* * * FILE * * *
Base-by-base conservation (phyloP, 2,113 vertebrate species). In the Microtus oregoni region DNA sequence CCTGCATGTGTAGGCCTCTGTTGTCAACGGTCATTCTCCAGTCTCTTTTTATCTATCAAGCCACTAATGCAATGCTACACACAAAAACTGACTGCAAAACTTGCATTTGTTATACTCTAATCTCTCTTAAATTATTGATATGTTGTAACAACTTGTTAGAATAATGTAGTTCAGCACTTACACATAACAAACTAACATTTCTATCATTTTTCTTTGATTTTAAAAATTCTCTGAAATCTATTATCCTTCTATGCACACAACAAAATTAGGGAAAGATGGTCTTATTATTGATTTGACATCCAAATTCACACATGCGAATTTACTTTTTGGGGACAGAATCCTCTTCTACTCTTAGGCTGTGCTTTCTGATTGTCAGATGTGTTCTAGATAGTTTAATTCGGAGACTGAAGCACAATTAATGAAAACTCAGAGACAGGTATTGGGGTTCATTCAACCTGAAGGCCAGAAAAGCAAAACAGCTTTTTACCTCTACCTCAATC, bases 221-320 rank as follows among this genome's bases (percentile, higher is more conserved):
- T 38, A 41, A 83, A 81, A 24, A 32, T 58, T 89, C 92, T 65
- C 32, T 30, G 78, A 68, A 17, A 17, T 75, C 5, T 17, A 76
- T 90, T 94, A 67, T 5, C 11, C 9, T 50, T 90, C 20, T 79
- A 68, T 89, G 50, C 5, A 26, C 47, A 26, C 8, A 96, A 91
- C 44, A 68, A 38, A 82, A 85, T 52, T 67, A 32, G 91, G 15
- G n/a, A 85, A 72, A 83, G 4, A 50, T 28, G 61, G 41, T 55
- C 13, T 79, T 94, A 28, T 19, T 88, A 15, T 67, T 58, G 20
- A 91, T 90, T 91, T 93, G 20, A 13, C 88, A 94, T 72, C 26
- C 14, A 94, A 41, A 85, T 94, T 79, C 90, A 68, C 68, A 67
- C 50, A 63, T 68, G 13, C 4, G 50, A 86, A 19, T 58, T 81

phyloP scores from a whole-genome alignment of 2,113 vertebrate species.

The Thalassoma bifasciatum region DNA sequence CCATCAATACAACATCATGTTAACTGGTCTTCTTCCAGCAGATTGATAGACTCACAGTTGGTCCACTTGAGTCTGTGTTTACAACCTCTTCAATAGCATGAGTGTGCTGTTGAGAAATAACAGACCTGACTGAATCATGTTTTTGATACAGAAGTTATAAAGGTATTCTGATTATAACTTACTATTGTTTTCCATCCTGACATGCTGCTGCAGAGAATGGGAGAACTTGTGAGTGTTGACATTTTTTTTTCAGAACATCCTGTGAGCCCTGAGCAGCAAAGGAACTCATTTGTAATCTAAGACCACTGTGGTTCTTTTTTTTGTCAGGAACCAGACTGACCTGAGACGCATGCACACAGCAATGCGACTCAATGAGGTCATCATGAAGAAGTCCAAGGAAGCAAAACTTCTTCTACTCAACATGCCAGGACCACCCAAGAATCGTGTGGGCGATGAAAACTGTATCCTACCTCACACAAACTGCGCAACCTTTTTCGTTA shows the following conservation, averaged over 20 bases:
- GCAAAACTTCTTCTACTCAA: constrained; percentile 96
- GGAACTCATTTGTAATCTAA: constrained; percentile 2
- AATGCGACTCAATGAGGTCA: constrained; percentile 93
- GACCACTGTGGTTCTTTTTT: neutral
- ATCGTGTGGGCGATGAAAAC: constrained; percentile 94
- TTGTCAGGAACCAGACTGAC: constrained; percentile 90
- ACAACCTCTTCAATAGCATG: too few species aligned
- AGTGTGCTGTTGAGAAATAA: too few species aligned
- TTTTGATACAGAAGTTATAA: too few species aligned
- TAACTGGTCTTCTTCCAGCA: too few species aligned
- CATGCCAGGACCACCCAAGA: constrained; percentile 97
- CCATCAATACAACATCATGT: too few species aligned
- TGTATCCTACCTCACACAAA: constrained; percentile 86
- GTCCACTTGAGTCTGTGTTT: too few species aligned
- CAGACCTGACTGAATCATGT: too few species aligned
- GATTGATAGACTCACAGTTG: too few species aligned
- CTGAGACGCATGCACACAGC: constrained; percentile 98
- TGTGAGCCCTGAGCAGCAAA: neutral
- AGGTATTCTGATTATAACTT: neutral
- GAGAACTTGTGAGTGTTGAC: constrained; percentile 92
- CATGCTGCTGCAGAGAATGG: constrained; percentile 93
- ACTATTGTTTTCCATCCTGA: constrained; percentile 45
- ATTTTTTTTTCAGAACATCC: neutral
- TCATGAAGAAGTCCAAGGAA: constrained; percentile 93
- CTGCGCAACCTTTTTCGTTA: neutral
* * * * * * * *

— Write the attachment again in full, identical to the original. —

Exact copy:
Base-by-base conservation (phyloP, 2,113 vertebrate species). In the Microtus oregoni region DNA sequence CCTGCATGTGTAGGCCTCTGTTGTCAACGGTCATTCTCCAGTCTCTTTTTATCTATCAAGCCACTAATGCAATGCTACACACAAAAACTGACTGCAAAACTTGCATTTGTTATACTCTAATCTCTCTTAAATTATTGATATGTTGTAACAACTTGTTAGAATAATGTAGTTCAGCACTTACACATAACAAACTAACATTTCTATCATTTTTCTTTGATTTTAAAAATTCTCTGAAATCTATTATCCTTCTATGCACACAACAAAATTAGGGAAAGATGGTCTTATTATTGATTTGACATCCAAATTCACACATGCGAATTTACTTTTTGGGGACAGAATCCTCTTCTACTCTTAGGCTGTGCTTTCTGATTGTCAGATGTGTTCTAGATAGTTTAATTCGGAGACTGAAGCACAATTAATGAAAACTCAGAGACAGGTATTGGGGTTCATTCAACCTGAAGGCCAGAAAAGCAAAACAGCTTTTTACCTCTACCTCAATC, bases 221-320 rank as follows among this genome's bases (percentile, higher is more conserved):
- T 38, A 41, A 83, A 81, A 24, A 32, T 58, T 89, C 92, T 65
- C 32, T 30, G 78, A 68, A 17, A 17, T 75, C 5, T 17, A 76
- T 90, T 94, A 67, T 5, C 11, C 9, T 50, T 90, C 20, T 79
- A 68, T 89, G 50, C 5, A 26, C 47, A 26, C 8, A 96, A 91
- C 44, A 68, A 38, A 82, A 85, T 52, T 67, A 32, G 91, G 15
- G n/a, A 85, A 72, A 83, G 4, A 50, T 28, G 61, G 41, T 55
- C 13, T 79, T 94, A 28, T 19, T 88, A 15, T 67, T 58, G 20
- A 91, T 90, T 91, T 93, G 20, A 13, C 88, A 94, T 72, C 26
- C 14, A 94, A 41, A 85, T 94, T 79, C 90, A 68, C 68, A 67
- C 50, A 63, T 68, G 13, C 4, G 50, A 86, A 19, T 58, T 81

phyloP scores from a whole-genome alignment of 2,113 vertebrate species.

The Thalassoma bifasciatum region DNA sequence CCATCAATACAACATCATGTTAACTGGTCTTCTTCCAGCAGATTGATAGACTCACAGTTGGTCCACTTGAGTCTGTGTTTACAACCTCTTCAATAGCATGAGTGTGCTGTTGAGAAATAACAGACCTGACTGAATCATGTTTTTGATACAGAAGTTATAAAGGTATTCTGATTATAACTTACTATTGTTTTCCATCCTGACATGCTGCTGCAGAGAATGGGAGAACTTGTGAGTGTTGACATTTTTTTTTCAGAACATCCTGTGAGCCCTGAGCAGCAAAGGAACTCATTTGTAATCTAAGACCACTGTGGTTCTTTTTTTTGTCAGGAACCAGACTGACCTGAGACGCATGCACACAGCAATGCGACTCAATGAGGTCATCATGAAGAAGTCCAAGGAAGCAAAACTTCTTCTACTCAACATGCCAGGACCACCCAAGAATCGTGTGGGCGATGAAAACTGTATCCTACCTCACACAAACTGCGCAACCTTTTTCGTTA shows the following conservation, averaged over 20 bases:
- GCAAAACTTCTTCTACTCAA: constrained; percentile 96
- GGAACTCATTTGTAATCTAA: constrained; percentile 2
- AATGCGACTCAATGAGGTCA: constrained; percentile 93
- GACCACTGTGGTTCTTTTTT: neutral
- ATCGTGTGGGCGATGAAAAC: constrained; percentile 94
- TTGTCAGGAACCAGACTGAC: constrained; percentile 90
- ACAACCTCTTCAATAGCATG: too few species aligned
- AGTGTGCTGTTGAGAAATAA: too few species aligned
- TTTTGATACAGAAGTTATAA: too few species aligned
- TAACTGGTCTTCTTCCAGCA: too few species aligned
- CATGCCAGGACCACCCAAGA: constrained; percentile 97
- CCATCAATACAACATCATGT: too few species aligned
- TGTATCCTACCTCACACAAA: constrained; percentile 86
- GTCCACTTGAGTCTGTGTTT: too few species aligned
- CAGACCTGACTGAATCATGT: too few species aligned
- GATTGATAGACTCACAGTTG: too few species aligned
- CTGAGACGCATGCACACAGC: constrained; percentile 98
- TGTGAGCCCTGAGCAGCAAA: neutral
- AGGTATTCTGATTATAACTT: neutral
- GAGAACTTGTGAGTGTTGAC: constrained; percentile 92
- CATGCTGCTGCAGAGAATGG: constrained; percentile 93
- ACTATTGTTTTCCATCCTGA: constrained; percentile 45
- ATTTTTTTTTCAGAACATCC: neutral
- TCATGAAGAAGTCCAAGGAA: constrained; percentile 93
- CTGCGCAACCTTTTTCGTTA: neutral